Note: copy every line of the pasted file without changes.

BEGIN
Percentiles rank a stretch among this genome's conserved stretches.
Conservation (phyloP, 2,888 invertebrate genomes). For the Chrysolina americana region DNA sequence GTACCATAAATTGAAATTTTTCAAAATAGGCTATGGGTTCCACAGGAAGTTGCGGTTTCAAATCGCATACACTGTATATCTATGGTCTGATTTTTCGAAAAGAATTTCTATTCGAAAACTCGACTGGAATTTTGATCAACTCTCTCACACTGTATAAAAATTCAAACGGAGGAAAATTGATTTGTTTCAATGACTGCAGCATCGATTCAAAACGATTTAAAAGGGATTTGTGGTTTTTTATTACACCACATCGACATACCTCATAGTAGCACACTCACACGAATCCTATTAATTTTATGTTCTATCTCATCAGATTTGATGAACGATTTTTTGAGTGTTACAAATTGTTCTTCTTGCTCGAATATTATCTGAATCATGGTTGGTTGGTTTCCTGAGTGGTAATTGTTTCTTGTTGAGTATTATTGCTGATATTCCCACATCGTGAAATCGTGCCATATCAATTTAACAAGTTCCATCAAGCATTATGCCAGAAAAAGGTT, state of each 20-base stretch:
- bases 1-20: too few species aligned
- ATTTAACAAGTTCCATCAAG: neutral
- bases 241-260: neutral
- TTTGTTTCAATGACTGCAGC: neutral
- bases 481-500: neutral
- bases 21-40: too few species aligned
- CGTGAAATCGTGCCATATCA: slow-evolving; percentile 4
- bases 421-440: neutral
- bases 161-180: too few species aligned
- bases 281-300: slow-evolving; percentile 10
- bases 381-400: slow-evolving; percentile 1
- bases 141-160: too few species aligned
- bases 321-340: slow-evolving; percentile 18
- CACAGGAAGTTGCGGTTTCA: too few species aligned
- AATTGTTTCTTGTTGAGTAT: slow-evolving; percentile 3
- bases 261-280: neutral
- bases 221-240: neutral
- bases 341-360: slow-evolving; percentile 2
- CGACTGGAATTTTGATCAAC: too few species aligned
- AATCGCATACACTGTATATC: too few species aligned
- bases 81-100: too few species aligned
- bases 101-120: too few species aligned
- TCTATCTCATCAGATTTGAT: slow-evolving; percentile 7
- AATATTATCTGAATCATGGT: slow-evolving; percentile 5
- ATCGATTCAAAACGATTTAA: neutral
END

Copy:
Percentiles rank a stretch among this genome's conserved stretches.
Conservation (phyloP, 2,888 invertebrate genomes). For the Chrysolina americana region DNA sequence GTACCATAAATTGAAATTTTTCAAAATAGGCTATGGGTTCCACAGGAAGTTGCGGTTTCAAATCGCATACACTGTATATCTATGGTCTGATTTTTCGAAAAGAATTTCTATTCGAAAACTCGACTGGAATTTTGATCAACTCTCTCACACTGTATAAAAATTCAAACGGAGGAAAATTGATTTGTTTCAATGACTGCAGCATCGATTCAAAACGATTTAAAAGGGATTTGTGGTTTTTTATTACACCACATCGACATACCTCATAGTAGCACACTCACACGAATCCTATTAATTTTATGTTCTATCTCATCAGATTTGATGAACGATTTTTTGAGTGTTACAAATTGTTCTTCTTGCTCGAATATTATCTGAATCATGGTTGGTTGGTTTCCTGAGTGGTAATTGTTTCTTGTTGAGTATTATTGCTGATATTCCCACATCGTGAAATCGTGCCATATCAATTTAACAAGTTCCATCAAGCATTATGCCAGAAAAAGGTT, state of each 20-base stretch:
- bases 1-20: too few species aligned
- ATTTAACAAGTTCCATCAAG: neutral
- bases 241-260: neutral
- TTTGTTTCAATGACTGCAGC: neutral
- bases 481-500: neutral
- bases 21-40: too few species aligned
- CGTGAAATCGTGCCATATCA: slow-evolving; percentile 4
- bases 421-440: neutral
- bases 161-180: too few species aligned
- bases 281-300: slow-evolving; percentile 10
- bases 381-400: slow-evolving; percentile 1
- bases 141-160: too few species aligned
- bases 321-340: slow-evolving; percentile 18
- CACAGGAAGTTGCGGTTTCA: too few species aligned
- AATTGTTTCTTGTTGAGTAT: slow-evolving; percentile 3
- bases 261-280: neutral
- bases 221-240: neutral
- bases 341-360: slow-evolving; percentile 2
- CGACTGGAATTTTGATCAAC: too few species aligned
- AATCGCATACACTGTATATC: too few species aligned
- bases 81-100: too few species aligned
- bases 101-120: too few species aligned
- TCTATCTCATCAGATTTGAT: slow-evolving; percentile 7
- AATATTATCTGAATCATGGT: slow-evolving; percentile 5
- ATCGATTCAAAACGATTTAA: neutral